It's one thing to belittle the moon/sun coincidence, but if their similarity is taken as symbolic of the general, overall cosmological fine tuning, you are faced with a more difficult set if issues, and the coincidence response becomes more tenuous. If you propose the evolutionary model as the explanation, arguing "of course we observe fine tuned parameters, we could not observe them if they were not present" - that will only take you so far.

The reason the many-worlds or multiverse has to be posited is because for the evolutionary explanation requires that selection has something to work on. If there was only one universe, and it just happened to support life, where the billions of other possible combinations of parameters would arguably not have supported any life, then it would indeed be astonishing good fortune for the universe to just have been that lucky strike. Only with an endless succession or number of parallel universes does the coincidence or selection bias explanation become plausible.

Finally, while the banana video is indeed funny, I tend to find this one a bit more in line with my comedic palette.

So you reject

the weak anthropic principle?

The reason the many-worlds or multiverse has to be posited is because for the evolutionary explanation requires that selection has something to work on. If there was only one universe, and it just happened to support life, where the billions of other possible combinations of parameters would arguably not have supported any life, then it would indeed be astonishing good fortune for the universe to just have been that lucky strike. Only with an endless succession or number of parallel universes does the coincidence or selection bias explanation become plausible.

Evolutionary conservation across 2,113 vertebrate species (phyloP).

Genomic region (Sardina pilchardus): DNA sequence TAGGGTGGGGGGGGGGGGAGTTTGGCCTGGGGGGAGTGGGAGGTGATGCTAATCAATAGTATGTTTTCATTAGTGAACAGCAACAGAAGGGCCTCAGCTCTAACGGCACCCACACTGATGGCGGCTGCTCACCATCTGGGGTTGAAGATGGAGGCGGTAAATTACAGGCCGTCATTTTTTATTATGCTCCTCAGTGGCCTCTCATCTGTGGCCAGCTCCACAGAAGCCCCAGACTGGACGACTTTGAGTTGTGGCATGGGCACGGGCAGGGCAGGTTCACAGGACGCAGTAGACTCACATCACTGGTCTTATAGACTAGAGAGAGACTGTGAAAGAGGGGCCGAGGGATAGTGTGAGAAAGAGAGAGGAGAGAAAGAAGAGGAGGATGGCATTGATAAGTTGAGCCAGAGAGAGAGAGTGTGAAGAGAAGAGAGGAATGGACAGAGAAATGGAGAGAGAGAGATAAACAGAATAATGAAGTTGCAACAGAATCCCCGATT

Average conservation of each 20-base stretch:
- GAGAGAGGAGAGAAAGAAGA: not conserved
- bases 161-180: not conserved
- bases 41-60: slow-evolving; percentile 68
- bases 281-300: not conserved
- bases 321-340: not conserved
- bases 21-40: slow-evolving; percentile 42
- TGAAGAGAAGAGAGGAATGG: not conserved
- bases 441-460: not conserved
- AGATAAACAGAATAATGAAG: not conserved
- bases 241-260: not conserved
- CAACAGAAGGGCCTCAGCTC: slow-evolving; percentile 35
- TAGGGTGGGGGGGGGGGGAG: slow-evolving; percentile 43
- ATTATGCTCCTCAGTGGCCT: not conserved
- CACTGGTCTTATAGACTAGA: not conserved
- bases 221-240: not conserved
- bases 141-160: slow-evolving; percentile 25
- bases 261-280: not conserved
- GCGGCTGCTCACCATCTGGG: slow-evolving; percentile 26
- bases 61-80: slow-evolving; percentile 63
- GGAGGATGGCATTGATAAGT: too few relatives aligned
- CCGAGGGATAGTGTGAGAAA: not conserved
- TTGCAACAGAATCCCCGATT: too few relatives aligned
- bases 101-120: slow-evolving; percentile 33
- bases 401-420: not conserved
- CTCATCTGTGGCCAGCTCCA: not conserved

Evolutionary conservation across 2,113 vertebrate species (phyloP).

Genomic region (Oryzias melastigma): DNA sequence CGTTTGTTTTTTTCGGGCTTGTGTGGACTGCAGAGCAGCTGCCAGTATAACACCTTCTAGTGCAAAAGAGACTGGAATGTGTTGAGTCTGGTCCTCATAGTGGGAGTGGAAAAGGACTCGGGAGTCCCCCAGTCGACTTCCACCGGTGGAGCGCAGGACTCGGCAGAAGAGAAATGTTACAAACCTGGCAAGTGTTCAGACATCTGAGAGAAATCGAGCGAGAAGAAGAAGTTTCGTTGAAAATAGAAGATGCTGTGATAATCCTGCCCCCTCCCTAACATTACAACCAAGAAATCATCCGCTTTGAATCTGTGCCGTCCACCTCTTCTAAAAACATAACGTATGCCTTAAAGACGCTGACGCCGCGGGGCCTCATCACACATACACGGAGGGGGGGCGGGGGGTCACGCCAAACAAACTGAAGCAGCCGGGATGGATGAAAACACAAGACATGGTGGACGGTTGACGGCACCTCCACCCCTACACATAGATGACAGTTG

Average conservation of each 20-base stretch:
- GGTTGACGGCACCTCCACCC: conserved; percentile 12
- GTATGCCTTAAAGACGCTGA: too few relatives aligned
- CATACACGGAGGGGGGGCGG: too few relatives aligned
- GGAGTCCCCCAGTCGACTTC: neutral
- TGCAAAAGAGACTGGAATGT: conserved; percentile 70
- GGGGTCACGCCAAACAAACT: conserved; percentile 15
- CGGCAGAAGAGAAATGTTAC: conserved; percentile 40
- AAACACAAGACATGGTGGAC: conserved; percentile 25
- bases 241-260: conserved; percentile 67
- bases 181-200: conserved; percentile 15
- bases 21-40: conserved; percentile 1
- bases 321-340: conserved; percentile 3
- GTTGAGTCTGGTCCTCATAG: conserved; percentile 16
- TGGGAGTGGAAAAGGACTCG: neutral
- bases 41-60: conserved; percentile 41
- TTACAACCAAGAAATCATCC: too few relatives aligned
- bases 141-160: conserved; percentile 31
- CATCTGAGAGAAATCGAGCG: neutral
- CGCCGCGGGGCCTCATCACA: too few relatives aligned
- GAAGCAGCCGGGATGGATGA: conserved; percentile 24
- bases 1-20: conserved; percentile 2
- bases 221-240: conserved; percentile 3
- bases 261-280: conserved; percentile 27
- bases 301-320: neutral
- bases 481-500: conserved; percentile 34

I don't get the probability argument here. Us being here to observe the universe, and the universe being conducive to the formation of intelligent life, are not independent variables. No matter how improbable it might be that a universe would be conducive to the formation of intelligent life, the odds of us finding ourselves in a universe conducive to the formation of beings like us is 1.0. That's just as true if we're in the only universe that ever is or was or will be, or if our universe is one among multitudes.

I completely agree that the

I completely agree that the odds of us being in a universe in which we can be is 100%. The probability is not about that fact, it's about what explains the fact. I think the reason you don't get the probability argument here is because you've assumed the naturalistic explanation a priori, or have ruled out the candidacy or possibility of other, non naturalistic, non material explanations.

Surely if naturalism is a given, then our presence in a universe we can inhabit, no matter how seemingly improbable, is simply the given fact and isn't a surprise. This is betrayed in your own language, "conducive to the formation of intelligent life." This statement appears to assume a natural, unintended formation of intelligence from unintelligent random material, with no precursor, and it simply assumes the primacy of matter over mind. Matter is the fundamental thing, mind the contingent product of material interactions. But you have simply assumed this, at least in the foregoing statements, you have not demonstrated it.

You perhaps do not feel the need to demonstrate it, so confident are you in the simple assumption.

Start instead from a neutral premise, where we do not assume anything about the primacy of matter, the contingency of mind, where we do not simply assume naturalism, and where we consider the possibility of non naturalistic explanations. In such an open field of explanations, the presence of intelligent life in a single universe, where there is only a single universe, where a trillion trillion other possibilities existed -- and we don't assume the many worlds -- is probably better explained by a fundamental intelligence or mind at the bottom of reality, rather than minds being the "lottery ticket" lucky draw of a single material universe.